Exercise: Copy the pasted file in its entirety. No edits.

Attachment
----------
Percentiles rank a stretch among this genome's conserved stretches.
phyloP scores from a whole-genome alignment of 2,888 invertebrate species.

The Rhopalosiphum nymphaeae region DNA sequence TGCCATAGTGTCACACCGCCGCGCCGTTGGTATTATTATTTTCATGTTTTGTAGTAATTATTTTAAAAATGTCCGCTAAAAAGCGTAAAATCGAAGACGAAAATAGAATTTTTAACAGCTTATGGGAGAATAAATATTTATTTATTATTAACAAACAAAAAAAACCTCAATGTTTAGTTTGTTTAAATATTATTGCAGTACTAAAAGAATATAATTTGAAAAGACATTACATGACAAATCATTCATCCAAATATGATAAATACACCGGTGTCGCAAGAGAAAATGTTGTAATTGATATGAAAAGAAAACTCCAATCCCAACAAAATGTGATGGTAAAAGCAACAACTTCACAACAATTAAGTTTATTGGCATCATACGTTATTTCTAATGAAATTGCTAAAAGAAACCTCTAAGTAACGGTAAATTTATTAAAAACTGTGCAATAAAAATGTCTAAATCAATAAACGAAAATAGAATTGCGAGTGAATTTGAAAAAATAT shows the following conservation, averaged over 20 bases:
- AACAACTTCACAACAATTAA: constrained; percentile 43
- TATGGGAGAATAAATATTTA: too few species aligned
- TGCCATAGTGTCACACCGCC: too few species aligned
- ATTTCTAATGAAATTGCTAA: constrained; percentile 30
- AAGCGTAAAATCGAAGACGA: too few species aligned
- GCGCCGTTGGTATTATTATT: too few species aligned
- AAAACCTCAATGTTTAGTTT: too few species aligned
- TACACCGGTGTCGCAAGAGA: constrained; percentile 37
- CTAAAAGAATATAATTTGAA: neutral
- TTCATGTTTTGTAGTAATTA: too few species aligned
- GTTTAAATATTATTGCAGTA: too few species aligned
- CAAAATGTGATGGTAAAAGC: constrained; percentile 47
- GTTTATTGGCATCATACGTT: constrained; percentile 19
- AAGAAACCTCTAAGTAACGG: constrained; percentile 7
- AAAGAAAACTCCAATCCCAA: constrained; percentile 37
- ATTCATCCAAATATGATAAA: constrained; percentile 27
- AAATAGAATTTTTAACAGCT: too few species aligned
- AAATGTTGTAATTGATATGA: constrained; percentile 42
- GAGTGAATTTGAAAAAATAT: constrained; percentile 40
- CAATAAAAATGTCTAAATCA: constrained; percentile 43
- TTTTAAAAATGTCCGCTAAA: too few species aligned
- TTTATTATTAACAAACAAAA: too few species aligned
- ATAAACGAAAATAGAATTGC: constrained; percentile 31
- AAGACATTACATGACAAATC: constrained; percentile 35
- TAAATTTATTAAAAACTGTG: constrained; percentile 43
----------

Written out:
Percentiles rank a stretch among this genome's conserved stretches.
phyloP scores from a whole-genome alignment of 2,888 invertebrate species.

The Rhopalosiphum nymphaeae region DNA sequence TGCCATAGTGTCACACCGCCGCGCCGTTGGTATTATTATTTTCATGTTTTGTAGTAATTATTTTAAAAATGTCCGCTAAAAAGCGTAAAATCGAAGACGAAAATAGAATTTTTAACAGCTTATGGGAGAATAAATATTTATTTATTATTAACAAACAAAAAAAACCTCAATGTTTAGTTTGTTTAAATATTATTGCAGTACTAAAAGAATATAATTTGAAAAGACATTACATGACAAATCATTCATCCAAATATGATAAATACACCGGTGTCGCAAGAGAAAATGTTGTAATTGATATGAAAAGAAAACTCCAATCCCAACAAAATGTGATGGTAAAAGCAACAACTTCACAACAATTAAGTTTATTGGCATCATACGTTATTTCTAATGAAATTGCTAAAAGAAACCTCTAAGTAACGGTAAATTTATTAAAAACTGTGCAATAAAAATGTCTAAATCAATAAACGAAAATAGAATTGCGAGTGAATTTGAAAAAATAT shows the following conservation, averaged over 20 bases:
- AACAACTTCACAACAATTAA: constrained; percentile 43
- TATGGGAGAATAAATATTTA: too few species aligned
- TGCCATAGTGTCACACCGCC: too few species aligned
- ATTTCTAATGAAATTGCTAA: constrained; percentile 30
- AAGCGTAAAATCGAAGACGA: too few species aligned
- GCGCCGTTGGTATTATTATT: too few species aligned
- AAAACCTCAATGTTTAGTTT: too few species aligned
- TACACCGGTGTCGCAAGAGA: constrained; percentile 37
- CTAAAAGAATATAATTTGAA: neutral
- TTCATGTTTTGTAGTAATTA: too few species aligned
- GTTTAAATATTATTGCAGTA: too few species aligned
- CAAAATGTGATGGTAAAAGC: constrained; percentile 47
- GTTTATTGGCATCATACGTT: constrained; percentile 19
- AAGAAACCTCTAAGTAACGG: constrained; percentile 7
- AAAGAAAACTCCAATCCCAA: constrained; percentile 37
- ATTCATCCAAATATGATAAA: constrained; percentile 27
- AAATAGAATTTTTAACAGCT: too few species aligned
- AAATGTTGTAATTGATATGA: constrained; percentile 42
- GAGTGAATTTGAAAAAATAT: constrained; percentile 40
- CAATAAAAATGTCTAAATCA: constrained; percentile 43
- TTTTAAAAATGTCCGCTAAA: too few species aligned
- TTTATTATTAACAAACAAAA: too few species aligned
- ATAAACGAAAATAGAATTGC: constrained; percentile 31
- AAGACATTACATGACAAATC: constrained; percentile 35
- TAAATTTATTAAAAACTGTG: constrained; percentile 43